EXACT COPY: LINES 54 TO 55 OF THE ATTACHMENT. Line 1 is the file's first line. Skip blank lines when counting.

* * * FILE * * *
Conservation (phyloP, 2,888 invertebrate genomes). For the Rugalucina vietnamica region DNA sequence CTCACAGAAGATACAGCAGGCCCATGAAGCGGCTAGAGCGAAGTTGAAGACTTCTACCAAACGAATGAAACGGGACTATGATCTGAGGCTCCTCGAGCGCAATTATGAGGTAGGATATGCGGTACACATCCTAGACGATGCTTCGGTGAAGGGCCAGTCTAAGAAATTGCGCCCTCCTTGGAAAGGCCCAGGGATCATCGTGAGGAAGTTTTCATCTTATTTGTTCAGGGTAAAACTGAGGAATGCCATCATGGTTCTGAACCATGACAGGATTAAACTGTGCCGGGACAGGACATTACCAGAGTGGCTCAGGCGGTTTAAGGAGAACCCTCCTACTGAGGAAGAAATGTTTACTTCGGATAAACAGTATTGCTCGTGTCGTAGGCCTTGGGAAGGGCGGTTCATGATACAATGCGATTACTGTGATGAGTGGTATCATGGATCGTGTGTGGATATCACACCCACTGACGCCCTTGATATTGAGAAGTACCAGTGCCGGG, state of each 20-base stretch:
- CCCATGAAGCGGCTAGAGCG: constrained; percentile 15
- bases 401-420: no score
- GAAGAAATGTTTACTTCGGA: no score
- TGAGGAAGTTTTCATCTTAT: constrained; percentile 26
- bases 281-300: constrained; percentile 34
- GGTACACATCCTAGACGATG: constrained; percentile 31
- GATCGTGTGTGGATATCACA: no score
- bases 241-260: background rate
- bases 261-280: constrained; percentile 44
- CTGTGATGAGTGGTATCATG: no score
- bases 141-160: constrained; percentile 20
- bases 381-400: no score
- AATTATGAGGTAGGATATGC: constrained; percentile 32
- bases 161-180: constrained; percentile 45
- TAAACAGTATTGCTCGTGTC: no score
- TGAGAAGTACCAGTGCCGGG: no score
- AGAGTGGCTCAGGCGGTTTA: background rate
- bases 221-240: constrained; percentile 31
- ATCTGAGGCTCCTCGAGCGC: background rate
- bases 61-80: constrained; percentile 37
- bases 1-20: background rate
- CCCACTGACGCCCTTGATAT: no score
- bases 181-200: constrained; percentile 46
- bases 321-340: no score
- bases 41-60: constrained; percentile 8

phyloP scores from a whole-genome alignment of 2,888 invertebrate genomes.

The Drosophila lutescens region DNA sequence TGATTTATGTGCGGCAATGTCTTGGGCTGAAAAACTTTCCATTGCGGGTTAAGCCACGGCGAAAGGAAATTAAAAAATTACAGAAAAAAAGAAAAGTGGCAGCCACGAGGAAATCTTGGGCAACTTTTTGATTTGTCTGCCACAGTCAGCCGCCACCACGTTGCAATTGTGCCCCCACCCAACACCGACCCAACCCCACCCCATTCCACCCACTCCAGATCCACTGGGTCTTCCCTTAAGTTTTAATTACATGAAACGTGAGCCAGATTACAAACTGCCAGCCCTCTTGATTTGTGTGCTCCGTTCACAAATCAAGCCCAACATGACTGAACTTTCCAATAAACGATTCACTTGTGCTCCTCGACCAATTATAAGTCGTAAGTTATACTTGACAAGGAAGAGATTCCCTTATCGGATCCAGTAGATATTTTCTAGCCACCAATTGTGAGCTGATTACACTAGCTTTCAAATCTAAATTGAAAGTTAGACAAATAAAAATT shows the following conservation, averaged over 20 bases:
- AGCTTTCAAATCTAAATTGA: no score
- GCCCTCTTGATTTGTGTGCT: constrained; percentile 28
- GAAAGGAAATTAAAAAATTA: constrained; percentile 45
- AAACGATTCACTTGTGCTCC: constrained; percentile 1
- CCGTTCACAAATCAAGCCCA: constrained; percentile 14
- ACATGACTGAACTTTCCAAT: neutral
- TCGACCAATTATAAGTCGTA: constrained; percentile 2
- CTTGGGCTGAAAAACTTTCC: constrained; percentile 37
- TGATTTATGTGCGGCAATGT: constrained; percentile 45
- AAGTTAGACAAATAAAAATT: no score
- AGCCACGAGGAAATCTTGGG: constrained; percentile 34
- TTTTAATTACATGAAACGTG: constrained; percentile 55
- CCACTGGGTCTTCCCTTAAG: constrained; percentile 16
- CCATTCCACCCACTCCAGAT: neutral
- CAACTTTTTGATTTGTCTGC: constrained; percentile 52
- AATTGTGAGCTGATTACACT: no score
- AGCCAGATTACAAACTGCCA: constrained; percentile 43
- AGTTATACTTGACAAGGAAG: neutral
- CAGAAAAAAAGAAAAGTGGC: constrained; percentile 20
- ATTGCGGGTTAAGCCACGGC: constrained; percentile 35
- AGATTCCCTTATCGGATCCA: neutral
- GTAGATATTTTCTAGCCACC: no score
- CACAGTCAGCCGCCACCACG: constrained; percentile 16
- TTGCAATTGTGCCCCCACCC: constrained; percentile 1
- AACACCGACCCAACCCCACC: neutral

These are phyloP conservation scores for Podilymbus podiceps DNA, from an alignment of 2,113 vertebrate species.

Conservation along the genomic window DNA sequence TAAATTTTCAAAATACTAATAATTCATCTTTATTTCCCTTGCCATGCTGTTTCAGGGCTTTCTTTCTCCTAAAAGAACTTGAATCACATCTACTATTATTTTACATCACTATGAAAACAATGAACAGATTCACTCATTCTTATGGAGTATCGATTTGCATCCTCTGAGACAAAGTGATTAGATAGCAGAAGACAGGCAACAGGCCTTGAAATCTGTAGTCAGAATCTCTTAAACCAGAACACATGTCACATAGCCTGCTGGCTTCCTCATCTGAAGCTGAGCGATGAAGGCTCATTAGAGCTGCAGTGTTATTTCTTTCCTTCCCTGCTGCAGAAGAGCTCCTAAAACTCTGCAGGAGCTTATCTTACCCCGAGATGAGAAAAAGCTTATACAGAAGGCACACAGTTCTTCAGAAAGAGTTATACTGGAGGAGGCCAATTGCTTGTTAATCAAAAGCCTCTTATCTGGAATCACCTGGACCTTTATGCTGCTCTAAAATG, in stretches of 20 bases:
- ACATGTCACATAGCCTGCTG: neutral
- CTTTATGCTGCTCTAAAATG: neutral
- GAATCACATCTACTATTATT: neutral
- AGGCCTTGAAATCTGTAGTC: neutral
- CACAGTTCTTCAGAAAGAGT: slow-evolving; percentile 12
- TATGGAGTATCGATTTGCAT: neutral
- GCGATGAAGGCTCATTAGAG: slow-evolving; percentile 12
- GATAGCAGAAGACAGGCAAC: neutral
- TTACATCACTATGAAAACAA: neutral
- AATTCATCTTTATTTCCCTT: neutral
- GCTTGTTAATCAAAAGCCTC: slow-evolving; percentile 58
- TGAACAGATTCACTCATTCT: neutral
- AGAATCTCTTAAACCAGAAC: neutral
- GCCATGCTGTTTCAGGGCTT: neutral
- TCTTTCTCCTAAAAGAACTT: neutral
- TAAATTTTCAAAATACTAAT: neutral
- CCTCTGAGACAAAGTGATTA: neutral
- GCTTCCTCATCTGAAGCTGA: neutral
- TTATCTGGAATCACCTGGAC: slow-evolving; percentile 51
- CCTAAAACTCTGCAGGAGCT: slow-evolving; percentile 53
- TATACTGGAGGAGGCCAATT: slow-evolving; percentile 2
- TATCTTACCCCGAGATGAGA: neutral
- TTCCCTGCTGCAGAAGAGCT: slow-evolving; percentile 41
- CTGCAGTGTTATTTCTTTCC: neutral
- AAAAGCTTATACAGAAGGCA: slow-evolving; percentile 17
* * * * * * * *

These are phyloP conservation scores for Podilymbus podiceps DNA, from an alignment of 2,113 vertebrate species.

Conservation along the genomic window DNA sequence TAAATTTTCAAAATACTAATAATTCATCTTTATTTCCCTTGCCATGCTGTTTCAGGGCTTTCTTTCTCCTAAAAGAACTTGAATCACATCTACTATTATTTTACATCACTATGAAAACAATGAACAGATTCACTCATTCTTATGGAGTATCGATTTGCATCCTCTGAGACAAAGTGATTAGATAGCAGAAGACAGGCAACAGGCCTTGAAATCTGTAGTCAGAATCTCTTAAACCAGAACACATGTCACATAGCCTGCTGGCTTCCTCATCTGAAGCTGAGCGATGAAGGCTCATTAGAGCTGCAGTGTTATTTCTTTCCTTCCCTGCTGCAGAAGAGCTCCTAAAACTCTGCAGGAGCTTATCTTACCCCGAGATGAGAAAAAGCTTATACAGAAGGCACACAGTTCTTCAGAAAGAGTTATACTGGAGGAGGCCAATTGCTTGTTAATCAAAAGCCTCTTATCTGGAATCACCTGGACCTTTATGCTGCTCTAAAATG, in stretches of 20 bases: